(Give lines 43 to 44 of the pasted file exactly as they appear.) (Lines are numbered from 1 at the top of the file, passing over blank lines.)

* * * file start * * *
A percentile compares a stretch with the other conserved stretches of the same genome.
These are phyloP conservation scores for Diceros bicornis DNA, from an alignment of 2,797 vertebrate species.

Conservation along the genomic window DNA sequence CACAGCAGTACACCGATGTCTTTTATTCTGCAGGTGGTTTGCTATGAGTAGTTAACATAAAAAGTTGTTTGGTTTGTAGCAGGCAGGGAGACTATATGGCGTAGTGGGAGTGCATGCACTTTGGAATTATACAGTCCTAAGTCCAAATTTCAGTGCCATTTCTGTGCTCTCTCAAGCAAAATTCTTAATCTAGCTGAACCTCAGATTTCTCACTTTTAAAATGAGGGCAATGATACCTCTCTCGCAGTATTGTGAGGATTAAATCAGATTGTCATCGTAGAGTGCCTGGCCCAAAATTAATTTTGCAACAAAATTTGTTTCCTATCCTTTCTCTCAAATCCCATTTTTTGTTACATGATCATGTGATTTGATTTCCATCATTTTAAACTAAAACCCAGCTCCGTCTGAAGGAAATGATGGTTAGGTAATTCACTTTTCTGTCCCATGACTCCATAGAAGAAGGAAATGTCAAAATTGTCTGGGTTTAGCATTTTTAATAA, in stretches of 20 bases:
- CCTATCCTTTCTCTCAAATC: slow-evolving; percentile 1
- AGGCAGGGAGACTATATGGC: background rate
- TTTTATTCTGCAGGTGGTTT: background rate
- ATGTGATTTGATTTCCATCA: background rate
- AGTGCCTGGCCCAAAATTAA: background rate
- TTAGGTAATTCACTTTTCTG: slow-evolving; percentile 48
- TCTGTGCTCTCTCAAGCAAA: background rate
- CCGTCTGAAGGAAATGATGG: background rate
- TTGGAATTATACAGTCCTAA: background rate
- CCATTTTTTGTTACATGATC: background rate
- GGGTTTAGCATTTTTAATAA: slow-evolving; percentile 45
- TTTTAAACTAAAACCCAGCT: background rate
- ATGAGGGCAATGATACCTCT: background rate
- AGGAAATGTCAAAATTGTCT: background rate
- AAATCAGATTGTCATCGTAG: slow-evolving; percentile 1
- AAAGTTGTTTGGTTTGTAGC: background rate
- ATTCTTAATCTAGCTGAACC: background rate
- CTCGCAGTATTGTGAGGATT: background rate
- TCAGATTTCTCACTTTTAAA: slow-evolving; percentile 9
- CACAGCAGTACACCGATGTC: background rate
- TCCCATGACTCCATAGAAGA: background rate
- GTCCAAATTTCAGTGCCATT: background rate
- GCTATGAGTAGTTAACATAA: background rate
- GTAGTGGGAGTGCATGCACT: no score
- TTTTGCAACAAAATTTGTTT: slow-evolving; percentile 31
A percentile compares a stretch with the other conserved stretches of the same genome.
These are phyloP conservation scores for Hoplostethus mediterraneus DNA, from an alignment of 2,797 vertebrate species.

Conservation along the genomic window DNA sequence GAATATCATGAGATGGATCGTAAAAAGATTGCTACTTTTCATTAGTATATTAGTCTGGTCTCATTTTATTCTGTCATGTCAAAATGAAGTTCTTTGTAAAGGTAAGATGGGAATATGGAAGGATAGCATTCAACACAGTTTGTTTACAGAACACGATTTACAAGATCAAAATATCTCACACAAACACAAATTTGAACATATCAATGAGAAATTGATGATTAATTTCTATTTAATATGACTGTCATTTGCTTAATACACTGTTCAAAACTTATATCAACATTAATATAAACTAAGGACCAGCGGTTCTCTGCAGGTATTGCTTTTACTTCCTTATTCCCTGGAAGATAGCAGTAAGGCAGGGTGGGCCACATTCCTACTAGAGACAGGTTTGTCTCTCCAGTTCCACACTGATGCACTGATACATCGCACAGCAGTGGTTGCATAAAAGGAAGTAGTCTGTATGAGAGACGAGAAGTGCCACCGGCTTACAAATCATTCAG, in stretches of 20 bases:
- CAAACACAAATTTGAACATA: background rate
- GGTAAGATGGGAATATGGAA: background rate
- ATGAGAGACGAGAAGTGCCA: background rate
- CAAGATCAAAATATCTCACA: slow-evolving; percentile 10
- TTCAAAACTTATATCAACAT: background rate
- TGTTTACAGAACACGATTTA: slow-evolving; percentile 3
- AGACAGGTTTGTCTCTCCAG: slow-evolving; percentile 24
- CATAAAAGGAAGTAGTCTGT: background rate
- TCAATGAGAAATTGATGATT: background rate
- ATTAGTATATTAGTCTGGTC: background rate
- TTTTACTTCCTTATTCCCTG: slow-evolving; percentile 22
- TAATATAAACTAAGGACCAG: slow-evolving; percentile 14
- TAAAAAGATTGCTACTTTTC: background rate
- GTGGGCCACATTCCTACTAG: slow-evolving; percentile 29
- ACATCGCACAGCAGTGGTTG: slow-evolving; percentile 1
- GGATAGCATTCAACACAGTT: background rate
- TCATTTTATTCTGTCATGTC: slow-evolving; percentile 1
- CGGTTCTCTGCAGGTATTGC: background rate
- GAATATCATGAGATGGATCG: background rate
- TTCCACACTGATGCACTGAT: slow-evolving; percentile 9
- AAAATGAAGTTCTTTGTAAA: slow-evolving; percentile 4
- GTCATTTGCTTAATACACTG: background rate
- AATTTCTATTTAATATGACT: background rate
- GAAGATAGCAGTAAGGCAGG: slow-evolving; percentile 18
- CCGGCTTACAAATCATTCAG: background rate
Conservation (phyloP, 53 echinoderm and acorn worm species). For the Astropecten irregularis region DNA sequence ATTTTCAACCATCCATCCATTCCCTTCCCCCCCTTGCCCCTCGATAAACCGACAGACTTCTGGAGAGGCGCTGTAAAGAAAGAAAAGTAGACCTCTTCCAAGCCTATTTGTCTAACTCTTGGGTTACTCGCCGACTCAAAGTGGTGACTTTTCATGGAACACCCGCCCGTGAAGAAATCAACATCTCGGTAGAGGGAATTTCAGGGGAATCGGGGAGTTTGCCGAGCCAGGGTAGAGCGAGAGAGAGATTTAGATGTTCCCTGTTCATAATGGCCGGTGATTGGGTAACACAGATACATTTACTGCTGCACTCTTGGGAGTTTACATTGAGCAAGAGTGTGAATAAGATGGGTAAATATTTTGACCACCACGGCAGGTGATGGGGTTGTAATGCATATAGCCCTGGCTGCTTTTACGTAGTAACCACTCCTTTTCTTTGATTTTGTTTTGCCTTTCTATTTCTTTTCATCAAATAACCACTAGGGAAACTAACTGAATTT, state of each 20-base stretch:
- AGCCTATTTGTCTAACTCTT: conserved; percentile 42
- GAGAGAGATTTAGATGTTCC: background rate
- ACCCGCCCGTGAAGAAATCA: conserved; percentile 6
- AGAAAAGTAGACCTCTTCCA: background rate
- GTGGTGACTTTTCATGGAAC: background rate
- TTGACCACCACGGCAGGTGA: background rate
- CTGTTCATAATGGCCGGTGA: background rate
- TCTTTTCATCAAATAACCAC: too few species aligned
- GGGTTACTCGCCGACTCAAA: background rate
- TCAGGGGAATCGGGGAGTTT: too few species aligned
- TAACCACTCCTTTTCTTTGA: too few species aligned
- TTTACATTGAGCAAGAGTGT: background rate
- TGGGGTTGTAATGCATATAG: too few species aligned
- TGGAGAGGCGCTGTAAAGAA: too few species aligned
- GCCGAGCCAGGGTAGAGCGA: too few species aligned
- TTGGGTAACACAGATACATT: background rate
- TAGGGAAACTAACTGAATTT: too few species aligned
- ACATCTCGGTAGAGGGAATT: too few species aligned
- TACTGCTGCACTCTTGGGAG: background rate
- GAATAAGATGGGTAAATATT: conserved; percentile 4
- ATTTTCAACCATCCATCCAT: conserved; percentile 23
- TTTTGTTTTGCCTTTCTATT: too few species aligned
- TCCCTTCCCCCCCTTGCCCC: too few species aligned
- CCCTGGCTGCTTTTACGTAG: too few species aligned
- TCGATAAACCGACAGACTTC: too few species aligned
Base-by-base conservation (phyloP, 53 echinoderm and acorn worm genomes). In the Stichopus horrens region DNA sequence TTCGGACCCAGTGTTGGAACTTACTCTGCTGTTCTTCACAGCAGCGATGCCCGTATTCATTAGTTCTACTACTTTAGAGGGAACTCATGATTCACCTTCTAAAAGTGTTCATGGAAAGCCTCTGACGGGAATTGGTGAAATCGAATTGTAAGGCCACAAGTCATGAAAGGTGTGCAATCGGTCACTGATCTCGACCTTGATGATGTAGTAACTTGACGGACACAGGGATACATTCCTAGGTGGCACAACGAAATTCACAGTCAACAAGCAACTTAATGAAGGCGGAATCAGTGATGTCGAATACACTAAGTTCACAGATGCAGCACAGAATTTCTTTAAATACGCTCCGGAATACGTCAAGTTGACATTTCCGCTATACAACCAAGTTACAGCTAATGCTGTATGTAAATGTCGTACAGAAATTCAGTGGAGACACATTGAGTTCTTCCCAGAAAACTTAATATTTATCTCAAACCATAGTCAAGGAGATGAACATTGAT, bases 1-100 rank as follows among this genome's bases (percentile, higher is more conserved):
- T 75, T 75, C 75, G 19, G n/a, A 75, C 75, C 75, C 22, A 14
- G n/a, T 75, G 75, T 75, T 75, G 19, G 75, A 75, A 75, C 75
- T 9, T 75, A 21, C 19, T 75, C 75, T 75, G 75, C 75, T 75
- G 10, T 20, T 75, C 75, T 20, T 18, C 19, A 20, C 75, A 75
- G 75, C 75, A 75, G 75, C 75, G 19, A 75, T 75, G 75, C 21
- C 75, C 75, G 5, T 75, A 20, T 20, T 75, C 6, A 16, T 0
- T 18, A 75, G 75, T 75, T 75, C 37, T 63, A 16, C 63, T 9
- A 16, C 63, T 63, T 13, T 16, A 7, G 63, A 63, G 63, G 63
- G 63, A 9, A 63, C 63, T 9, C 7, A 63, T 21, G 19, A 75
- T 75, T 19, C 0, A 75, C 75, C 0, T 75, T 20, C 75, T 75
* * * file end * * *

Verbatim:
- TAATATAAACTAAGGACCAG: slow-evolving; percentile 14
- TAAAAAGATTGCTACTTTTC: background rate